Challenging Relationship: Combined Joint Task Force — Horn of Africa / AFRICOM / Embassy

by Major Arnold Hammari. He is a U.S. Army Foreign Area Officer specializing in Sub-Saharan Africa who has worked at the U.S. embassies in Senegal, Uganda, and Chad as well as U.S. Africa Command and Combined Joint Task Force- Horn of Africa.

Traditional command relationships in East Africa are challenged with the addition of a Combined Joint Task Force (CJTF) led by a two-star U.S. Commander to the normal U.S. Department of State (DOS) – U.S. Department of Defense (DOD) relationship.

COL Daniel Taylor addresses the CJTF-HOA Fusion Action Cell in July 2015 (Photo: CJTF-HOA Public Affairs Office).

COL Daniel Taylor addresses the CJTF-HOA Fusion Action Cell in July 2015 (Photo: CJTF-HOA Public Affairs Office).

 
Normal DOS-DOD Relations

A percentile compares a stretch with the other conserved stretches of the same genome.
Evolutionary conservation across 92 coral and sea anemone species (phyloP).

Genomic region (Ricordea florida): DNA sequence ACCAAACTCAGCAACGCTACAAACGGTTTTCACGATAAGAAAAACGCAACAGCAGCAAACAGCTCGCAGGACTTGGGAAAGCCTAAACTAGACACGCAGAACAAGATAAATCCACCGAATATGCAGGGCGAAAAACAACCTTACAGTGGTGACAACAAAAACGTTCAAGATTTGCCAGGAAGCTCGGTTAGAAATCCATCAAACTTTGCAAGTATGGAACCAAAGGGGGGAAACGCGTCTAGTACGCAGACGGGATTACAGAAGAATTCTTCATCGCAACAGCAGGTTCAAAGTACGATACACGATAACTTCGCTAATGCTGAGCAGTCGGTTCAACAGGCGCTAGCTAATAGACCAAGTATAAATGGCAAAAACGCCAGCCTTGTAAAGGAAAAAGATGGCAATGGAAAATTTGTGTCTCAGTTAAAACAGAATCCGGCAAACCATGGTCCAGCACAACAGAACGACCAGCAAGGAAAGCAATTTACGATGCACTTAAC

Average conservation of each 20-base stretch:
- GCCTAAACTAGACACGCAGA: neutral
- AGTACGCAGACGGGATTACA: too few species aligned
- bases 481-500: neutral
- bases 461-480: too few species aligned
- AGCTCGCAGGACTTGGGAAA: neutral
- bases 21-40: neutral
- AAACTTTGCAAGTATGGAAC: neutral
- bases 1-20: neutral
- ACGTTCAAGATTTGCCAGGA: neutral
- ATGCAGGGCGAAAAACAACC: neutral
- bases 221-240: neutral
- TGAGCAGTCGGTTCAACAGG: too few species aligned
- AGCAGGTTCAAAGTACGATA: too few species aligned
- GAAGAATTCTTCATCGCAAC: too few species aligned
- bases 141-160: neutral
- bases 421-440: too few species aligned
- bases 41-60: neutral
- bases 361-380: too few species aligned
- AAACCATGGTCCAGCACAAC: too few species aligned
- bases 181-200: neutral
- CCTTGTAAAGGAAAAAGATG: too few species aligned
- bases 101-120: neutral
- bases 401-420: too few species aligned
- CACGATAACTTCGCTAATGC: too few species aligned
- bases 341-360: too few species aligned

In most countries around the world the relationship between the U.S. Department of State and the U.S. Department of Defense is simple. The Ambassador is the Chief of the U.S. mission to the country and a representative of the U.S. President. The Ambassador is responsible for all U.S. activities in the country and can veto any U.S. government activity. The Ambassador is accredited to the country as the senior U.S. diplomat and is usually assisted by two other accredited diplomats — the Political Counselor from the Department of State and the Defense Attaché from the Department of Defense as part of the Country Team. Depending on the U.S. mission to the country there may be several other accredited diplomats on the Country Team but the Political Counselor and the Defense Attaché are the primary advisors to the Ambassador.